To verify transactions or check your debit card for suspected fraud, call Card Member Security at 1.888.241.2440.
Financial institutions (FIs) and the Internet: two things that seem to work together so beautifully. How simple is it to check your balance or pay a bill online these days?
At the same time, phishers have used this fact to commit millions of dollars worth of fraud and identity theft over the past decade. Is there a general rule to be derived here?
You can’t just say “never trust an email or a text from a financial institution,” because credit unions, banks and credit card companies definitely use email. Many people these days get their bills through email, and have stopped receiving paper statements years ago. Many FIs also offer services for mobile phones, from text message alerts to mobile banking applications for smart phones.
If an email or text message from a financial institution asks you to click a link to login and “verify” or “reactivate your account,” it is a phishing attack. Delete the message immediately.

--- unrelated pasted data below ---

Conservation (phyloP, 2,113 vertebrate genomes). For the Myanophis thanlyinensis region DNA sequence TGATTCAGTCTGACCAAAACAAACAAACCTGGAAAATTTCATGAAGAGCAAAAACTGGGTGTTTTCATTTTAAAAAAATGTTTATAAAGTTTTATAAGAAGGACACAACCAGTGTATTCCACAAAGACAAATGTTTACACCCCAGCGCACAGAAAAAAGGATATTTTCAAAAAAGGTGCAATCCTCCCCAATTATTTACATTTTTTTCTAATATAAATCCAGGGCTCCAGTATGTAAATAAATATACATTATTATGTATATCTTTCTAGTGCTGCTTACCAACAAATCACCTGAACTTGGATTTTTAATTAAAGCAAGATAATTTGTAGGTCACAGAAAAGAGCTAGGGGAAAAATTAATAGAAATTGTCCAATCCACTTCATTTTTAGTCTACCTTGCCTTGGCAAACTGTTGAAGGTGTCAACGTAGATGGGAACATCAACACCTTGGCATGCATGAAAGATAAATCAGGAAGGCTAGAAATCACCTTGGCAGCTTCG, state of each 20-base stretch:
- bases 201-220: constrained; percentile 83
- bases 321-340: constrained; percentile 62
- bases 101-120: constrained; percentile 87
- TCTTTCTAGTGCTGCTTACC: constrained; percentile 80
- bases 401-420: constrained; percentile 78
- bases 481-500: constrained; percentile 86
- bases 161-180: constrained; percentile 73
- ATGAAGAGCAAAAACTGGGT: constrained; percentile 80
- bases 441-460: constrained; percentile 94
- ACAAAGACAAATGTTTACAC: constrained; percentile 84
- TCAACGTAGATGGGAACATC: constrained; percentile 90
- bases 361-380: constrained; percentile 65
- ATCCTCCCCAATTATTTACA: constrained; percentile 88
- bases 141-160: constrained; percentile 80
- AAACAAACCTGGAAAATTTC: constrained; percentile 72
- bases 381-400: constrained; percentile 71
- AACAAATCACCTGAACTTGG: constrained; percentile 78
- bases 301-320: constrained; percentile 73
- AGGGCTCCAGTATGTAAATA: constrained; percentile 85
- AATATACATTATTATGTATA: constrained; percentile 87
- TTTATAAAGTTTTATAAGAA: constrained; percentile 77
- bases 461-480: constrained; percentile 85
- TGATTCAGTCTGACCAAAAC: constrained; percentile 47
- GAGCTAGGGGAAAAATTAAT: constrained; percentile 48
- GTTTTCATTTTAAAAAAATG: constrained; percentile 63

Financial institutions just don’t send these types of messages out.
When you open an account, your FI is required to get your personal information. They check this information against national databases to verify it. Once an account is open, they’ve got your information. There is no need to have you verify it online. Any verification is already complete.
Sometimes card companies may contact you regarding unusual activity on your card. This is a security feature. However, they also never ask you to verify personal information.
You may receive a call if suspicious activity occurs with your credit or debit card. An automated message will give the name of the card stating there has been some unusual activity. If you know where the card is, it says to press “1.” At no point will you have to verify personal information.
Of course, this also illustrates how important it is to keep your phone number, mailing address and other contact information current with any FI you have a relationship with.
In all honesty, if there’s fraud on your account, you will probably be the first to notice it. If someone has your account number and password, your credit union or bank probably won’t know the difference, since they can’t see who is sitting behind that computer. Someone with stolen credentials siphoning a few hundred dollars out of an account won’t even register as suspicious. They won’t contact you—you’ll be the one calling them, asking where your money went.
Finally, if you’re unsure whether or not an email message might be genuine, the way to find out is not to click on that link. Call your FI directly, using either a number from their actual website or by looking in an old fashioned phone book.